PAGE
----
Trichotillomania (TTM) is estimated to be present in up to 3.4% of the population and is associated with significant psychosocial difficulties. Previous research has identified several specific cognitions and affective states that are associated with the tendency to engage in hair pulling. A recent internet-based study investigated the potential relevance of the stance of the TTM sufferer towards aversive thoughts and emotions in hair pulling severity. More than 700 individuals reporting a diagnosis of TTM completed an anonymous online survey assessing: DSM-IV TTM criteria; hair pulling severity, urge, behavior and consequences; shame; self-perceived appearance; and fear of negative evaluation; and experiential avoidance. In spite of the waning criticism of internet-based research, the sample characteristics suggest that is was similar to those of studies completed in clinical settings, and the reported internal consistencies of the employed measures suggested that participants provided meaningful responses. As found in previous research, hair pulling behavior was associated with greater negative cognitions. However, in the current study, these associations were either significantly reduced or eliminated when experiential avoidance was introduced as a mediator. Under the premise that aversive cognitions are functionally related to hair pulling behavior, clinicians commonly target thought content using a cognitive restructuring approach to TTM. However, the findings of the current study suggest that targeting avoidance may result in a greater degree of behavior change. Replication of this study is needed in a clinical sample and should include longitudinal data to explore causal pathways plus a larger battery of private events should be investigated. Despite the need for additional study, the findings of the current study implicate experiential avoidance as a potentially critical factor in the understanding and treatment of TTM.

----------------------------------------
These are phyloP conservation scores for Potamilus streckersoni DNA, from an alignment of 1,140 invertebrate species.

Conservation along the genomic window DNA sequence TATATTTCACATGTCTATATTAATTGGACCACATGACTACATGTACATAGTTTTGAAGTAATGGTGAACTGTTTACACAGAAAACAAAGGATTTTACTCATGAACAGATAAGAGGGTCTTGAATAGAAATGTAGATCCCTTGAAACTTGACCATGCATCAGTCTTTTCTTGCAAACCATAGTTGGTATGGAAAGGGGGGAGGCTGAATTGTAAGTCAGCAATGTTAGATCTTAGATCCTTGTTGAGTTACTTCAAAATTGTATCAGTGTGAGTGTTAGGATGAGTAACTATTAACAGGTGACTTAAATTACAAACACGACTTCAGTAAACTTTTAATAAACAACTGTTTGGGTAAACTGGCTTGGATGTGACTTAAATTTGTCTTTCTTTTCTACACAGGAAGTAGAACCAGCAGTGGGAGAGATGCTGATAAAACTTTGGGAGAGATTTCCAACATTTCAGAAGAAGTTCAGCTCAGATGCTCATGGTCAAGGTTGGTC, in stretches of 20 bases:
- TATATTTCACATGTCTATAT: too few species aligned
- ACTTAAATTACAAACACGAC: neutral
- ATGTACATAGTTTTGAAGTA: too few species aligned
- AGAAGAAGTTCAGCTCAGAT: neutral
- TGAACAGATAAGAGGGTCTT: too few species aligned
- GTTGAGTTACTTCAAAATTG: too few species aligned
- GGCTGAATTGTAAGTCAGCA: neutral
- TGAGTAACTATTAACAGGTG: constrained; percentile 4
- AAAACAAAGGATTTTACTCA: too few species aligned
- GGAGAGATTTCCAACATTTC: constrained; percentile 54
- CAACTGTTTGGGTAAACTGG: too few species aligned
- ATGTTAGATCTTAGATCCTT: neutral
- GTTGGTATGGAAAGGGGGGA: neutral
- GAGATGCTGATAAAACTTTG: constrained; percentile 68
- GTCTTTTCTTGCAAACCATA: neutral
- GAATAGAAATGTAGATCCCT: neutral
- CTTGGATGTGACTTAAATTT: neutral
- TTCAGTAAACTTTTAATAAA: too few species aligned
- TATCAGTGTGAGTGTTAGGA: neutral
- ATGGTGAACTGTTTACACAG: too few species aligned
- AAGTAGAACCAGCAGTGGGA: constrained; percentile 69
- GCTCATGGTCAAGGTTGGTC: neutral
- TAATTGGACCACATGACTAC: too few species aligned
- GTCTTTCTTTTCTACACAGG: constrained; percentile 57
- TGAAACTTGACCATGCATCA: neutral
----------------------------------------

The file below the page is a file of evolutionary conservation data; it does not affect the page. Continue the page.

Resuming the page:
Read the Article:

Norberg, M. M., Wtterneck, C. T., Woods, D. W., & Conelea, C. A. (2007). Experiential avoidance as a mediator of relationships between cognitions and hair-pulling severity. Behavior Modification, 31, 367-381.

Preliminary findings suggest that ACT is useful for coping with psychological distress related to breast cancer.